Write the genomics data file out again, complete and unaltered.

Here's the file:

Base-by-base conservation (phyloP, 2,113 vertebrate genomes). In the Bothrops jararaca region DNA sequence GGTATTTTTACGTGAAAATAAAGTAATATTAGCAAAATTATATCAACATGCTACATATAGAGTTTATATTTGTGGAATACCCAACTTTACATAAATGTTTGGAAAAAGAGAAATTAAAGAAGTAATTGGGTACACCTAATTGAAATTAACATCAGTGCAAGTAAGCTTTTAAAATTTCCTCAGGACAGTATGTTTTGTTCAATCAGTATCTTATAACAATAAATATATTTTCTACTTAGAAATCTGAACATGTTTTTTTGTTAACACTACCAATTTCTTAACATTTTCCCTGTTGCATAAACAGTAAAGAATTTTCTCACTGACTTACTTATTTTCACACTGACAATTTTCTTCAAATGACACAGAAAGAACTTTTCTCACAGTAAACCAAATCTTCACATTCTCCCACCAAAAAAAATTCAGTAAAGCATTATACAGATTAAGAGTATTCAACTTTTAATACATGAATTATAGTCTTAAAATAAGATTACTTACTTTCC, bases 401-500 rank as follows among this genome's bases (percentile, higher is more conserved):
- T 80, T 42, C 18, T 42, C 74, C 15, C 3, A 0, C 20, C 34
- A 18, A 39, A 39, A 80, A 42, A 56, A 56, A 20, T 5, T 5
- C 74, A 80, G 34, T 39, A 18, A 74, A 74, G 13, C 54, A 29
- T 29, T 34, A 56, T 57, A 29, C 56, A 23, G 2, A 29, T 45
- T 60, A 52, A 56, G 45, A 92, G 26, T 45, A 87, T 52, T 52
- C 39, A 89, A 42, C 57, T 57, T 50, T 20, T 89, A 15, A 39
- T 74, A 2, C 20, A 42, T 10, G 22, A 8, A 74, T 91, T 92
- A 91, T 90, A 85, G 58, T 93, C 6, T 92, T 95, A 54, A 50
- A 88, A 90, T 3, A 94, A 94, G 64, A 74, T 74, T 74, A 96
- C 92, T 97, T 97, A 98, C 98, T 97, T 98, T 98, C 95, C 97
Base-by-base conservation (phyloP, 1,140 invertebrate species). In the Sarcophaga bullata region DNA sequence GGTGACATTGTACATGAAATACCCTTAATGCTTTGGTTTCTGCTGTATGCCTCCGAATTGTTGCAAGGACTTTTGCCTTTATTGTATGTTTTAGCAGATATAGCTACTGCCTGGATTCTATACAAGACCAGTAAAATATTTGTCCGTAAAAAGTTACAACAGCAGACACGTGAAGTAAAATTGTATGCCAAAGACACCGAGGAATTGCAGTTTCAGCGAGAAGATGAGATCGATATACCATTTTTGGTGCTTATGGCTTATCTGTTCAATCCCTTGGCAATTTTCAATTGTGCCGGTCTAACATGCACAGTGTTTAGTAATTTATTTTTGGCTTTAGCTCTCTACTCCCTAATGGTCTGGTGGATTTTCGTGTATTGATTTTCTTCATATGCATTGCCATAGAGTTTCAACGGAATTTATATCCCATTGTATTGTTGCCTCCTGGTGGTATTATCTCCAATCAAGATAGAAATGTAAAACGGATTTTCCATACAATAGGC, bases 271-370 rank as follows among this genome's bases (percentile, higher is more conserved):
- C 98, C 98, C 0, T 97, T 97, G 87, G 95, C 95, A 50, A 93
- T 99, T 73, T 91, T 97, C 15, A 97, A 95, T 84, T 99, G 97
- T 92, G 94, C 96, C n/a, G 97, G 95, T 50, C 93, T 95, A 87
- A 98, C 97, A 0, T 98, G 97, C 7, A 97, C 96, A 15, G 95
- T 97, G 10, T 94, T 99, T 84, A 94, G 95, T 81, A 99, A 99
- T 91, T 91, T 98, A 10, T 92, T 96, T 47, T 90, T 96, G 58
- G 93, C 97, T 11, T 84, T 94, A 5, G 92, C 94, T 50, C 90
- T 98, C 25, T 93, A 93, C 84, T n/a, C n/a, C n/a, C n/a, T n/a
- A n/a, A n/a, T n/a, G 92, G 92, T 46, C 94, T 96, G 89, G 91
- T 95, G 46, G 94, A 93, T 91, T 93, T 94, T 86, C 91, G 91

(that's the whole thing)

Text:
Base-by-base conservation (phyloP, 2,113 vertebrate genomes). In the Bothrops jararaca region DNA sequence GGTATTTTTACGTGAAAATAAAGTAATATTAGCAAAATTATATCAACATGCTACATATAGAGTTTATATTTGTGGAATACCCAACTTTACATAAATGTTTGGAAAAAGAGAAATTAAAGAAGTAATTGGGTACACCTAATTGAAATTAACATCAGTGCAAGTAAGCTTTTAAAATTTCCTCAGGACAGTATGTTTTGTTCAATCAGTATCTTATAACAATAAATATATTTTCTACTTAGAAATCTGAACATGTTTTTTTGTTAACACTACCAATTTCTTAACATTTTCCCTGTTGCATAAACAGTAAAGAATTTTCTCACTGACTTACTTATTTTCACACTGACAATTTTCTTCAAATGACACAGAAAGAACTTTTCTCACAGTAAACCAAATCTTCACATTCTCCCACCAAAAAAAATTCAGTAAAGCATTATACAGATTAAGAGTATTCAACTTTTAATACATGAATTATAGTCTTAAAATAAGATTACTTACTTTCC, bases 401-500 rank as follows among this genome's bases (percentile, higher is more conserved):
- T 80, T 42, C 18, T 42, C 74, C 15, C 3, A 0, C 20, C 34
- A 18, A 39, A 39, A 80, A 42, A 56, A 56, A 20, T 5, T 5
- C 74, A 80, G 34, T 39, A 18, A 74, A 74, G 13, C 54, A 29
- T 29, T 34, A 56, T 57, A 29, C 56, A 23, G 2, A 29, T 45
- T 60, A 52, A 56, G 45, A 92, G 26, T 45, A 87, T 52, T 52
- C 39, A 89, A 42, C 57, T 57, T 50, T 20, T 89, A 15, A 39
- T 74, A 2, C 20, A 42, T 10, G 22, A 8, A 74, T 91, T 92
- A 91, T 90, A 85, G 58, T 93, C 6, T 92, T 95, A 54, A 50
- A 88, A 90, T 3, A 94, A 94, G 64, A 74, T 74, T 74, A 96
- C 92, T 97, T 97, A 98, C 98, T 97, T 98, T 98, C 95, C 97
Base-by-base conservation (phyloP, 1,140 invertebrate species). In the Sarcophaga bullata region DNA sequence GGTGACATTGTACATGAAATACCCTTAATGCTTTGGTTTCTGCTGTATGCCTCCGAATTGTTGCAAGGACTTTTGCCTTTATTGTATGTTTTAGCAGATATAGCTACTGCCTGGATTCTATACAAGACCAGTAAAATATTTGTCCGTAAAAAGTTACAACAGCAGACACGTGAAGTAAAATTGTATGCCAAAGACACCGAGGAATTGCAGTTTCAGCGAGAAGATGAGATCGATATACCATTTTTGGTGCTTATGGCTTATCTGTTCAATCCCTTGGCAATTTTCAATTGTGCCGGTCTAACATGCACAGTGTTTAGTAATTTATTTTTGGCTTTAGCTCTCTACTCCCTAATGGTCTGGTGGATTTTCGTGTATTGATTTTCTTCATATGCATTGCCATAGAGTTTCAACGGAATTTATATCCCATTGTATTGTTGCCTCCTGGTGGTATTATCTCCAATCAAGATAGAAATGTAAAACGGATTTTCCATACAATAGGC, bases 271-370 rank as follows among this genome's bases (percentile, higher is more conserved):
- C 98, C 98, C 0, T 97, T 97, G 87, G 95, C 95, A 50, A 93
- T 99, T 73, T 91, T 97, C 15, A 97, A 95, T 84, T 99, G 97
- T 92, G 94, C 96, C n/a, G 97, G 95, T 50, C 93, T 95, A 87
- A 98, C 97, A 0, T 98, G 97, C 7, A 97, C 96, A 15, G 95
- T 97, G 10, T 94, T 99, T 84, A 94, G 95, T 81, A 99, A 99
- T 91, T 91, T 98, A 10, T 92, T 96, T 47, T 90, T 96, G 58
- G 93, C 97, T 11, T 84, T 94, A 5, G 92, C 94, T 50, C 90
- T 98, C 25, T 93, A 93, C 84, T n/a, C n/a, C n/a, C n/a, T n/a
- A n/a, A n/a, T n/a, G 92, G 92, T 46, C 94, T 96, G 89, G 91
- T 95, G 46, G 94, A 93, T 91, T 93, T 94, T 86, C 91, G 91